It’s all about e-mobility though other challenges remain

Updated on: Feb 08, 2018

BS VI and rising oil prices are more important realities to be reckoned with

Electric could have been the underlying theme of the Auto Expo but there are bigger challenges in store for the industry.

For instance, Bharat Stage VI emission norms are due to be implemented in April 2020 and automakers are working round the clock to meet the deadline. After all, it is no small feat moving directly from BS IV in quick time when other countries across the world have taken years to do so.

Beyond this, the Centre’s focus on 100 per cent electric by 2030 clearly seems a tall order now and indications are that this could be pruned to 40 per cent instead. Even this is a tall order given that China, which is leading the e-mobility race worldwide, has set itself a smaller target.

Policy directions also don’t seem to reflect a logical move towards e-mobility. As per the GST, electric vehicles have a smaller levy of 12 per cent while this is over three times as much for hybrids. “Such a duty structure just won’t work and help the cause of clean air,” says a top auto industry executive.

The grim reality to reckon with is that this is a diverse landscape where convergence in e-mobility is almost impossible. For that matter, compressed natural gas is only available in Maharashtra, Delhi and parts of Gujarat when it is only logical to extend this to the rest of the country.

However, this is easier said than done considering that this would require oil companies to invest in pipelines which, in turn, will involve a host of obstacles in environment clearance and so on. Small wonder then that petrol and diesel continue to be the fuels of choice.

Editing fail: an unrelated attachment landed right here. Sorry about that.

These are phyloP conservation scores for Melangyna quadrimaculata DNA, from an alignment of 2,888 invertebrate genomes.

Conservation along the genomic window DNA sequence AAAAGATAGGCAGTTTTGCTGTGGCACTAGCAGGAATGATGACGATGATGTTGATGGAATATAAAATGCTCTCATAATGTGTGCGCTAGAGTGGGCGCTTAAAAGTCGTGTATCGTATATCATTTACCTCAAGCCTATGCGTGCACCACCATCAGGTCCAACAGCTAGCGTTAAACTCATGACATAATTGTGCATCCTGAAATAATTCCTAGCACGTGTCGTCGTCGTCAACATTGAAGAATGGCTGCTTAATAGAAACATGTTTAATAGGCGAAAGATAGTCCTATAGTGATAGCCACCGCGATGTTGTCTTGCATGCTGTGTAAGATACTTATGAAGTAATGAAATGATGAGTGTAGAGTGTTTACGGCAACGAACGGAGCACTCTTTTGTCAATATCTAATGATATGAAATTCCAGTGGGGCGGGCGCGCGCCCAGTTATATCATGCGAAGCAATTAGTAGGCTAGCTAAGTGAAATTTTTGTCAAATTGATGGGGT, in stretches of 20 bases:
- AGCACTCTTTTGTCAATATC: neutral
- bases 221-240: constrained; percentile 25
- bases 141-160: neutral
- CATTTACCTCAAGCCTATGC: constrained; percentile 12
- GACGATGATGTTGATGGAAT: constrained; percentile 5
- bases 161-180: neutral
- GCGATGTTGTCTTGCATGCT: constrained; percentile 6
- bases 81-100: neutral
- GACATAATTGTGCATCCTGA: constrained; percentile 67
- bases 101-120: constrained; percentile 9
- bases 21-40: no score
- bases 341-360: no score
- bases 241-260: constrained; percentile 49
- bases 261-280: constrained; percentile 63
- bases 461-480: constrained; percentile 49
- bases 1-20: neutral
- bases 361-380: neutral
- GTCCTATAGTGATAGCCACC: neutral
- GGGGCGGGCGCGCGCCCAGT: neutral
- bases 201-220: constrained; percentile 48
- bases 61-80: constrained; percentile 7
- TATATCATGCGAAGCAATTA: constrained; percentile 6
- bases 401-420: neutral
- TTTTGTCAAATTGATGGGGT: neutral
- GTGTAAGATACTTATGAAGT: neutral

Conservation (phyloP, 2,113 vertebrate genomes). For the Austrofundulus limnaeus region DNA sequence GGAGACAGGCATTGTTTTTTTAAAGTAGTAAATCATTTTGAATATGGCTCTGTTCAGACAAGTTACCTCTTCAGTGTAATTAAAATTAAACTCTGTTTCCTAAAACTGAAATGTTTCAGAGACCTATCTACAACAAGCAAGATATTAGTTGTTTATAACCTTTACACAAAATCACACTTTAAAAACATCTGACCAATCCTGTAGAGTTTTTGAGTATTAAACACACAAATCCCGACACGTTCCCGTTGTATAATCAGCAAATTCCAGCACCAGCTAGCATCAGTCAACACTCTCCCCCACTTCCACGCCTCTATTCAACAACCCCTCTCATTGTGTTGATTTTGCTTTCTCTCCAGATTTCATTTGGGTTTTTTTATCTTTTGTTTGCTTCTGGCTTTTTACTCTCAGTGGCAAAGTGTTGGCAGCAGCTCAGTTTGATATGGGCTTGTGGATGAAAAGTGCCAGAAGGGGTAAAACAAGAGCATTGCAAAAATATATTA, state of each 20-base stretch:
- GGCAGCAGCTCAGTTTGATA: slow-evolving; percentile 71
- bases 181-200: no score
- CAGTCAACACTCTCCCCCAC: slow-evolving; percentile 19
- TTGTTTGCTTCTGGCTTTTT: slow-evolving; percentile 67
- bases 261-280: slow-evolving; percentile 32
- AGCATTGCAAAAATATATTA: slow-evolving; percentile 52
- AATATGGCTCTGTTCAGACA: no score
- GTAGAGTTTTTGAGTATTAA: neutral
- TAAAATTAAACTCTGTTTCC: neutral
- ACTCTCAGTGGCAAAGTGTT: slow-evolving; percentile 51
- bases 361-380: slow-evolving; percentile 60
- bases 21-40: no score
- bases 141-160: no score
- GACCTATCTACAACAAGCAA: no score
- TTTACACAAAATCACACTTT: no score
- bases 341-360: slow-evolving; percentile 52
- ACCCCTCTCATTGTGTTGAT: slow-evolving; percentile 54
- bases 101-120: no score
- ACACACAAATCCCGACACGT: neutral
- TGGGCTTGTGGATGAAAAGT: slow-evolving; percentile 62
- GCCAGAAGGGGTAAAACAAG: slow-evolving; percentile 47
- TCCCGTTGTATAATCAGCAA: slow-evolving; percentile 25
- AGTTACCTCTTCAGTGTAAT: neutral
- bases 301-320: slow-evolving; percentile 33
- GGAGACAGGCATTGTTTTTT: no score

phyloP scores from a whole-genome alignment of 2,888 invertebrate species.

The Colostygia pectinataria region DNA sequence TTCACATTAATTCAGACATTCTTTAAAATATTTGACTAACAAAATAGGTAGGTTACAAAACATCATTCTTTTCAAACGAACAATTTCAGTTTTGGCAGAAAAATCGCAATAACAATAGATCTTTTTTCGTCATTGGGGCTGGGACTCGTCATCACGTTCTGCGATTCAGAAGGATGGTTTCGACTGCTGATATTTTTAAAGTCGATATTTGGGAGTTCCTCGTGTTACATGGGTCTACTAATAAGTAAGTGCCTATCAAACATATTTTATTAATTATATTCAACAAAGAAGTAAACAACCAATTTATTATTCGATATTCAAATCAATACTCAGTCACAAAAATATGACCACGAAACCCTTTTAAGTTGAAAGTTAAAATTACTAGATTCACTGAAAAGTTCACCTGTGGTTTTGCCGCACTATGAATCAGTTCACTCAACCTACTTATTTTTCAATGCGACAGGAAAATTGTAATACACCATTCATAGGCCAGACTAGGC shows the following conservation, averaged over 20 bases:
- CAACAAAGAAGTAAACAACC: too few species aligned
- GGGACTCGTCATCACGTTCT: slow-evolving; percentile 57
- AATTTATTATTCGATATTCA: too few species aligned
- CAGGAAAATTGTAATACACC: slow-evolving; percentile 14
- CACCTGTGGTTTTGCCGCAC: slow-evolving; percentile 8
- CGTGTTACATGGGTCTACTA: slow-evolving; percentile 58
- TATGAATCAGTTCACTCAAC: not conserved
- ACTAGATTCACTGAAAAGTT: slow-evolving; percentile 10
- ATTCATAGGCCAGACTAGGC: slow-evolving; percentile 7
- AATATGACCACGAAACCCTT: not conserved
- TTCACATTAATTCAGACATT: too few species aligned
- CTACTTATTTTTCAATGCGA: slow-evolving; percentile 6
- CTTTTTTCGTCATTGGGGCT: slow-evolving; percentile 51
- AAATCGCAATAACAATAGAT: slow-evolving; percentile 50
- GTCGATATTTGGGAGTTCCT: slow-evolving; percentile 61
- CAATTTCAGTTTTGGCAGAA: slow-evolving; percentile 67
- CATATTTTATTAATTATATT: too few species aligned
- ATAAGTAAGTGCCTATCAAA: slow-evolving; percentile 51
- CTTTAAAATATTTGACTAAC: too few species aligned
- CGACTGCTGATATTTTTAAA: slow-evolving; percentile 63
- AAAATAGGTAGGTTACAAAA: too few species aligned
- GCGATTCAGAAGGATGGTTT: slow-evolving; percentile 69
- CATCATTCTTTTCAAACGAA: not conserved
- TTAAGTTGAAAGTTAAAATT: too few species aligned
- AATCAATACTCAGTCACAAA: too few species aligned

This is where the bigger worry looms large in terms of rising crude oil prices, which are already hovering around the $70/barrel mark. At the retail end, petrol and diesel prices have already reached worrying levels of over ₹75 and ₹65 per litre. This is an area of concern in the commercial vehicle industry where expensive diesel has the potential to stoke inflation.

Clearly, there are a host of energy related challenges to cope with in the coming years. This is true for many other countries too and this is where India needs to take a step-by-step approach in managing the transition. According to industry experts, there is really little point in striving for an all-electric ecosystem and instead wait for things to take their own course.

After all, the new BS VI era will usher in cleaner vehicle emissions be it from petrol or diesel. Manufacturers will then need to take a deep breath and then plan their next course of action. For now, there are greater worries on capacity creation and employment in the manufacturing sector. These will need to be addressed first.

Published on February 08, 2018
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